Implementing environmentally friendly and socially responsible supply chains has been a recent focus in various industries but especially in consumer electronics. Many manufacturers have received bad publicity for poor labor practices and unsafe working conditions in overseas manufacturing facilities. Out of all the big tech companies, Apple has been at the center of attention for many of these issues and must continually makes changes to improve their supply chain and maintain a positive brand image. Although the treatments of workers, compensation, and living conditions have been called into question; the materials used in the manufacturing process are also an issue for workers, consumers, and the environment.

After receiving pressure from environmental and labor groups, Apple has recently banned the use of the toxic chemicals benzene and n-hexane in its late stage manufacturing process. These chemicals are commonly found in industrial cleaners and could cause health issues for workers regularly exposed to them.  According to a report by Apple, the chemicals were in use at 4 out of 22 factories but at levels within accordance to Apple’s “Regulated Substances Specification” and "found no evidence of workers' health being put at risk." This follows an earlier change in Apple’s supply chain in 2009 when Apple eliminated polyvinyl chloride (PVC) and brominated flame retardant (BFR) from laptops after Greenpeace targeted Apple over their recycling polices and toxic substances used in manufacturing. The heavy metals mercury and arsenic have also been removed from their products over the past few years as well as the toxic element bromine.

While most of the harmful elements of a smartphone or other electronic device are not exposed while in use, the main issue surfaces when the item is no longer needed and discarded. When exposed to high heat and broken down in landfills, electronic devices release harmful chemicals that can work their way into water supplies. This is why Apple and many other companies have implemented recycling programs to help combat this problem and keep these old devices out of landfills. Aside from free recycling programs, there are also multiple ways for consumers to sell their old devices to resellers, third party recyclers, and even cell phone carriers such as Verizon. Despite these efforts, many devices still end up in the trash and the recycling programs are sometimes questioned by environmental groups. According to a 2010 study by the EPA, only 8% of mobile devices are recycled.  The EPA also reports that 50 to 80 percent of electronics that are collected for recycling in the U.S. are shipped to developing countries where child labor and unhealthy practices are used to remove valuable metals from the e-waste.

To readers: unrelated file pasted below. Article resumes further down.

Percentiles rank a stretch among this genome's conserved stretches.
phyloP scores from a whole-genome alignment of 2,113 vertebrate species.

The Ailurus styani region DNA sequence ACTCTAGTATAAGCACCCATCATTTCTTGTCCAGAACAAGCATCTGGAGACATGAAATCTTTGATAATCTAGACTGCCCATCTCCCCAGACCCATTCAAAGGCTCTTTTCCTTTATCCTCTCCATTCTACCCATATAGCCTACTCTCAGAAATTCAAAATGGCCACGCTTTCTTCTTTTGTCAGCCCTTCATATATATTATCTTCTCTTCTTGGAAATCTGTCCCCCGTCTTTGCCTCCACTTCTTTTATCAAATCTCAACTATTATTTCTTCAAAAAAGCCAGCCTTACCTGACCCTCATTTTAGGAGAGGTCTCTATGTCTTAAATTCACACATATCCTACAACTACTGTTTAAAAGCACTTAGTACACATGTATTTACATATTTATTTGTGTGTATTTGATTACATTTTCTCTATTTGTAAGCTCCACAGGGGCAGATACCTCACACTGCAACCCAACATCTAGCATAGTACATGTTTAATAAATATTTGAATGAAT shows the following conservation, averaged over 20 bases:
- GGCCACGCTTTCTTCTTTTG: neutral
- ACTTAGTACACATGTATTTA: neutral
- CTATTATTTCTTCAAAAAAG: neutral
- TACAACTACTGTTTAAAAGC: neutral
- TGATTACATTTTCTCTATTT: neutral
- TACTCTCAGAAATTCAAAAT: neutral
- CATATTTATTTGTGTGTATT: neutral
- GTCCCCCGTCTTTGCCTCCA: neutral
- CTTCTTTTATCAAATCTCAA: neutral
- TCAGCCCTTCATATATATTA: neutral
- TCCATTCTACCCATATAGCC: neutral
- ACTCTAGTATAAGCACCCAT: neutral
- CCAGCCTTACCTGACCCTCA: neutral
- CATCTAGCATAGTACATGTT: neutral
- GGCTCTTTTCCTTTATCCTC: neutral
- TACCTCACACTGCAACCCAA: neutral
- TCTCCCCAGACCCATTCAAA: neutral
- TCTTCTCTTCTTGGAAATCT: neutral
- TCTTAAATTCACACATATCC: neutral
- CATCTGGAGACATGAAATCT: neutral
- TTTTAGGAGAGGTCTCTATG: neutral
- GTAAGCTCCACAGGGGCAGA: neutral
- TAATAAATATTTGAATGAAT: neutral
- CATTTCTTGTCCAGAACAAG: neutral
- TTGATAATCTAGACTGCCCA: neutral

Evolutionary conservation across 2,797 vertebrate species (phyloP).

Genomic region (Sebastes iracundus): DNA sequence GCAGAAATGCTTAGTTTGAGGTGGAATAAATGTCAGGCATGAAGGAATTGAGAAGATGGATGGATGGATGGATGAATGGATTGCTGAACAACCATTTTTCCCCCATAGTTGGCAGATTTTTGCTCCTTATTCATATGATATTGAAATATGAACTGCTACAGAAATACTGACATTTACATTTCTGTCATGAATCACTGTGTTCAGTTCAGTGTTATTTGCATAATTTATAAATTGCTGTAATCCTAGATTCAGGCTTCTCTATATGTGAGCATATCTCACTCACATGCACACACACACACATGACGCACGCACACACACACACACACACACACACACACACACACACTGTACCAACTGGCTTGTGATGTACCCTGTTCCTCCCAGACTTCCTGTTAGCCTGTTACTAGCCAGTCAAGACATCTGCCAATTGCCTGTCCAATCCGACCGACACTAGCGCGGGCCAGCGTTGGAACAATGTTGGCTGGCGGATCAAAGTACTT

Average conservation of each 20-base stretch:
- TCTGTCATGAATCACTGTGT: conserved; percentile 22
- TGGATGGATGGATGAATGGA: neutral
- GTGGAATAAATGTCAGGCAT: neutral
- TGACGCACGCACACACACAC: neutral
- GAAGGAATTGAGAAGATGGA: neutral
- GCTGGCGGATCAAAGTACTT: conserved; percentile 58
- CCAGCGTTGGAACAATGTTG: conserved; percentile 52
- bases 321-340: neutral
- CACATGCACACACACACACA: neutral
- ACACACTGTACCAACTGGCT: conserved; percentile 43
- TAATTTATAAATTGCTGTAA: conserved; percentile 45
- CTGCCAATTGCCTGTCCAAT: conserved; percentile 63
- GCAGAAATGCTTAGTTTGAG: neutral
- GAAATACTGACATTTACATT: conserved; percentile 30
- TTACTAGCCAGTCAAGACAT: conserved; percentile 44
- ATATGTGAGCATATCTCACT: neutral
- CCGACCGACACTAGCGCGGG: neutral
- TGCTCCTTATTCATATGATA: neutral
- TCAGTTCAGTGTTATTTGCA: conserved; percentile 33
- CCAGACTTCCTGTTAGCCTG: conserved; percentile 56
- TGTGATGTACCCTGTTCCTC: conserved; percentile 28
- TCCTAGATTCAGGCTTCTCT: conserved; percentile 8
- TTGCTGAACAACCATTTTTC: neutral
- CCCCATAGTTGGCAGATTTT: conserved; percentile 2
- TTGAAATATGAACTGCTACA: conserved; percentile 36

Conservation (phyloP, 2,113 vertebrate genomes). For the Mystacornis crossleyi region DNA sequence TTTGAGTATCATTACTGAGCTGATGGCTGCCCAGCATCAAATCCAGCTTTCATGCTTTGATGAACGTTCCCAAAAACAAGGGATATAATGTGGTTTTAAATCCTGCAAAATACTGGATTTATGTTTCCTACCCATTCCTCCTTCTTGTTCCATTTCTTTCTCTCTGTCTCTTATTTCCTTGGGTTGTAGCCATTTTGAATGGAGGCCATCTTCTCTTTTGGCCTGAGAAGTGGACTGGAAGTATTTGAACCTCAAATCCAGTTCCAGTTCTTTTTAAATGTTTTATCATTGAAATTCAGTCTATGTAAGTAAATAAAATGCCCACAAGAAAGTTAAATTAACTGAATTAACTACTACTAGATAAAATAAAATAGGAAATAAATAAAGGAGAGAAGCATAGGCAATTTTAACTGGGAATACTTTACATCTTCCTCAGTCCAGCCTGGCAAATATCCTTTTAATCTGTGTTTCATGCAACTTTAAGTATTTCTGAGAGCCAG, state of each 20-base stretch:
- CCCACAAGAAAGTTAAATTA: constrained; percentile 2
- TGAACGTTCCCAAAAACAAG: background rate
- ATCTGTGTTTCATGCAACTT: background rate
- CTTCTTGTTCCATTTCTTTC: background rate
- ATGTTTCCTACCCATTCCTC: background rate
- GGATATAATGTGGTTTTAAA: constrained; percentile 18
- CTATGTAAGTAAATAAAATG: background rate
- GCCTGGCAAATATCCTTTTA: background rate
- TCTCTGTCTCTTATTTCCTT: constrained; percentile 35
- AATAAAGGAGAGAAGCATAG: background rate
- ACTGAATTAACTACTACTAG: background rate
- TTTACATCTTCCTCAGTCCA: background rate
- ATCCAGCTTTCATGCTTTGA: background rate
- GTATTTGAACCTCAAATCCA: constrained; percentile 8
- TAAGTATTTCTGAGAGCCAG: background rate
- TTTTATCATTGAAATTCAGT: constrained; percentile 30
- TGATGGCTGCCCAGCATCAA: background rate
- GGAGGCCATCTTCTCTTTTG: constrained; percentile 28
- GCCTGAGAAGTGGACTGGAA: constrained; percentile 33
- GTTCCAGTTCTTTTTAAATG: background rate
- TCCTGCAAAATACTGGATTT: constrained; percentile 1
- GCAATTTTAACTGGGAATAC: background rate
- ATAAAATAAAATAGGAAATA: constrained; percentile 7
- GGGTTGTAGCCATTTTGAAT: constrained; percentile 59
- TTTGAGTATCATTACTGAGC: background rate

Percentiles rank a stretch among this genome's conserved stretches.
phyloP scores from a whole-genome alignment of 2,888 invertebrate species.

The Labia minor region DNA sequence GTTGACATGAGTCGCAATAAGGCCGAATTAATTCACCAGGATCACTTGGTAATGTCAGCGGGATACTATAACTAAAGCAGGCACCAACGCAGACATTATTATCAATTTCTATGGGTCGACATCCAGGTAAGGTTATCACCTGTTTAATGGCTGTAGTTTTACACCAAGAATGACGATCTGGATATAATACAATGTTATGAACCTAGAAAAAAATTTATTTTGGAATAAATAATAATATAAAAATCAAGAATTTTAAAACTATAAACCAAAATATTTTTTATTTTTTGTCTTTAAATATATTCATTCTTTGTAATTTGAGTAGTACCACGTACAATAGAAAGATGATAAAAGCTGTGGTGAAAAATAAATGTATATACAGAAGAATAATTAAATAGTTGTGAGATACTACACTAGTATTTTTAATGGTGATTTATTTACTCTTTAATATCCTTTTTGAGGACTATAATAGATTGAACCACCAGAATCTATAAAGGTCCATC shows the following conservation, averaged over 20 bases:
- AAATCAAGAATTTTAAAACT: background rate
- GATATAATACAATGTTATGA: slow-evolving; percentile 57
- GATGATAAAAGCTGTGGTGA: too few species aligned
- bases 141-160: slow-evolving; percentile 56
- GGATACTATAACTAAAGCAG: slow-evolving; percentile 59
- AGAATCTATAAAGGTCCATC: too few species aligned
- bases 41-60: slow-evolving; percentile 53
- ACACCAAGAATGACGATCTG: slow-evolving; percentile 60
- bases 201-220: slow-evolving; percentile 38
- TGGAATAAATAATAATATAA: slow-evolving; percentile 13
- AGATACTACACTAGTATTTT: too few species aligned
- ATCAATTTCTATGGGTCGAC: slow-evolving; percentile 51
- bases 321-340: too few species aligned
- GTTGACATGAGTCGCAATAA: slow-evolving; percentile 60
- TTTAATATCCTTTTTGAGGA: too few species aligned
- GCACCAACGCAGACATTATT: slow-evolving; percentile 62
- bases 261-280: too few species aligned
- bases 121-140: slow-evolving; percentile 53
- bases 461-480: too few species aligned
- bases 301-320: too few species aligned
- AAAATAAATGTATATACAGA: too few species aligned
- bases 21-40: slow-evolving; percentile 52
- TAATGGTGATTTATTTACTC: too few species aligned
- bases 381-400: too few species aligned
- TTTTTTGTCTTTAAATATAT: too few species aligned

Waiting for an activist group to petition your company or an undercover employee to reveal unsafe working conditions and harmful materials is not the best way to find opportunities for improvement.  In order to stay up to date on sourcing and manufacturing practices, companies need to constantly evaluate their supply chain for potential hazards that would cause harm to their employees and brand image. In order to accomplish this, companies must dedicate time to market research and stay up to date on manufacturing trends, environmental and health studies, new manufacturing processes, and what other industry leaders are doing.  Attending industry events, subscribing to blogs and newsletters, and having a strong supplier relationship which allows for an open dialogue with suppliers are all good ways to stay up to date on the current trends. Proactively identifying a need for change allows companies to identify alternate materials or suppliers that can provide environmentally safe product components for manufacturing electronic devices. 
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